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Trump preacher claims ‘demonic networks’ are working against president

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President Donald Trump’s spiritual adviser, Paula White, during an opening prayer at the president’s Florida rally Tuesday night said that “demonic networks” are out to take him down.

“Let every demonic network that has aligned itself against the purpose, against the calling of President Trump, let it be broken, let it be torn down in the name of Jesus,” said White to supporters in the packed Orlando stadium, who joined hands to pray for the president.

“I declare that President Trump will overcome every strategy from hell and every strategy from the enemy, every strategy. And he will fulfill his calling and his destiny,” she said.

“Let the secret council of wickedness be turned to foolishness right now in the name of Jesus.”

“I secure his calling, I secure his purpose, I secure his family, and we secure victory in the name which is above every name … the name of Jesus Christ,” said White.

President Donald J. Trump listens as Pastor Paula White leads a prayer at a dinner celebrating Evangelical leadership in the State Dining Room of the White House on Monday, Aug 27, 2018 in Washington, DC.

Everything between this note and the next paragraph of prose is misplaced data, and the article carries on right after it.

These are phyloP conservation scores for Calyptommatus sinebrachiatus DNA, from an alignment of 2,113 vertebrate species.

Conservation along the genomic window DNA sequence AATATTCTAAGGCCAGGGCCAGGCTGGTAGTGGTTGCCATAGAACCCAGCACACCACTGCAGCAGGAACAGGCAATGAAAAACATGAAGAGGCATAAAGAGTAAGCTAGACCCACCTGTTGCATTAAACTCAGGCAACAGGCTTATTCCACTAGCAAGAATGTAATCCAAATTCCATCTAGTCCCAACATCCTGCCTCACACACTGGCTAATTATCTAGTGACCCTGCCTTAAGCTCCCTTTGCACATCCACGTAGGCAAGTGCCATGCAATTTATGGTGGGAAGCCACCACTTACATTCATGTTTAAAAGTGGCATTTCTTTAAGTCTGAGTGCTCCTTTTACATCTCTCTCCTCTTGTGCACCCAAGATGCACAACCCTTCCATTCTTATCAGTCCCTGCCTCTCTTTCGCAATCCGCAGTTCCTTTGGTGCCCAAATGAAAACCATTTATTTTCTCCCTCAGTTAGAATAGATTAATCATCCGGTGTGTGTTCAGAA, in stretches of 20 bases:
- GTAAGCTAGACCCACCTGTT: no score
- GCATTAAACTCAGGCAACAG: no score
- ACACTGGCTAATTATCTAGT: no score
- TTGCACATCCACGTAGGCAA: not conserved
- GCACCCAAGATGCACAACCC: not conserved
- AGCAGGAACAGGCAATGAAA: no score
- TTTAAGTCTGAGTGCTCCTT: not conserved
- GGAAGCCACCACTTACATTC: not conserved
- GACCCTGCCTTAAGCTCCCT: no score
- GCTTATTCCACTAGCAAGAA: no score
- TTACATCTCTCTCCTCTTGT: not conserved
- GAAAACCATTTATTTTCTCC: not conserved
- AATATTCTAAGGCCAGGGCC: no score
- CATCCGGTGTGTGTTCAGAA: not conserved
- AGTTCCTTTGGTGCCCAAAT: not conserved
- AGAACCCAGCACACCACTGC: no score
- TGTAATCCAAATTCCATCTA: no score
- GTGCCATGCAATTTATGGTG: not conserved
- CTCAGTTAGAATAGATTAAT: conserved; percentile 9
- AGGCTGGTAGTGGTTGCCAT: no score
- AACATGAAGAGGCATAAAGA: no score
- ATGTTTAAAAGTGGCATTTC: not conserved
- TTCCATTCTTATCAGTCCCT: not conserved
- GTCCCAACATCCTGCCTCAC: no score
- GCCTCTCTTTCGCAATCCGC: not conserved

Jabin Botsford/The Washington Post via Getty Images

White is a televangelist and head of a Florida megachurch. She preaches the prosperity gospel, which holds that material wealth is a sign of God’s favor.

She has known Trump since the early 2000s, and delivered an invocation at his 2017 inauguration. She told the Guardian in March that ministering to Trump was a “direct assignment” from God.

Read more: Trump says thinking about God got him through Mueller probe and ‘witch hunts’

In an interview with the Christian Broadcasting Network in September she defended the president’s controversial child separation policy, comparing the policy to Jesus’ migration through Egypt, and declaring that if Jesus “had broken the law then he would have been sinful and he would not have been our Messiah.”

She was one of a number of prosperity gospel preachers investigated by the Senate in 2007 for violating IRS rules against “excessive compensation” of religious organization leaders.

The investigation found no definitive evidence of wrongdoing.

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